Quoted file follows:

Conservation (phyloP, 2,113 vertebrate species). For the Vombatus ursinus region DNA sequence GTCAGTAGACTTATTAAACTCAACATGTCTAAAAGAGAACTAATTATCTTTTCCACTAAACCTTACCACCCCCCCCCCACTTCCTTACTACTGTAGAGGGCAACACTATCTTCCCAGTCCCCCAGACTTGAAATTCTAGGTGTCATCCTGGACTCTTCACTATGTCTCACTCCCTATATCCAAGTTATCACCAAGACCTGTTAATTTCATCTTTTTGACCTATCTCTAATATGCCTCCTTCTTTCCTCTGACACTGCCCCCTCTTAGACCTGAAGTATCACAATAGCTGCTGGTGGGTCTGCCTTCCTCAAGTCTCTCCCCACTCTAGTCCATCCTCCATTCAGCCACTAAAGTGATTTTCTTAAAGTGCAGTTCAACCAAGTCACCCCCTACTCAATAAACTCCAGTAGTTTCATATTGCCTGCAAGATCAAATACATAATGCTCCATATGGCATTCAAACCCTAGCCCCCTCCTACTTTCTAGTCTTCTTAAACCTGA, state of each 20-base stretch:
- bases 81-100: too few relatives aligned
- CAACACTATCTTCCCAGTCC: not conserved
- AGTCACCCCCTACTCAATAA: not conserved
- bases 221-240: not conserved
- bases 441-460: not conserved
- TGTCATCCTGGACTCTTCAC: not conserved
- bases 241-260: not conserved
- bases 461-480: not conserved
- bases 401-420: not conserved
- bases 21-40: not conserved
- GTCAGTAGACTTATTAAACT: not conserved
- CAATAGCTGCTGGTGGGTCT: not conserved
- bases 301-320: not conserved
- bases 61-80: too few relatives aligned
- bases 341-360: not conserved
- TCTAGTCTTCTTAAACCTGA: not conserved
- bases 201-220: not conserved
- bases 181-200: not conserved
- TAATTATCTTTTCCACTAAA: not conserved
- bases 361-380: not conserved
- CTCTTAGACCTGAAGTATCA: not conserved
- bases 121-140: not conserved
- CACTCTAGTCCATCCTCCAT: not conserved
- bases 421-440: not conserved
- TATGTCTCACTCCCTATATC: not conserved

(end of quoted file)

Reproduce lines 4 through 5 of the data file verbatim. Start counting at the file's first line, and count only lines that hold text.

- AGTCACCCCCTACTCAATAA: not conserved
- bases 221-240: not conserved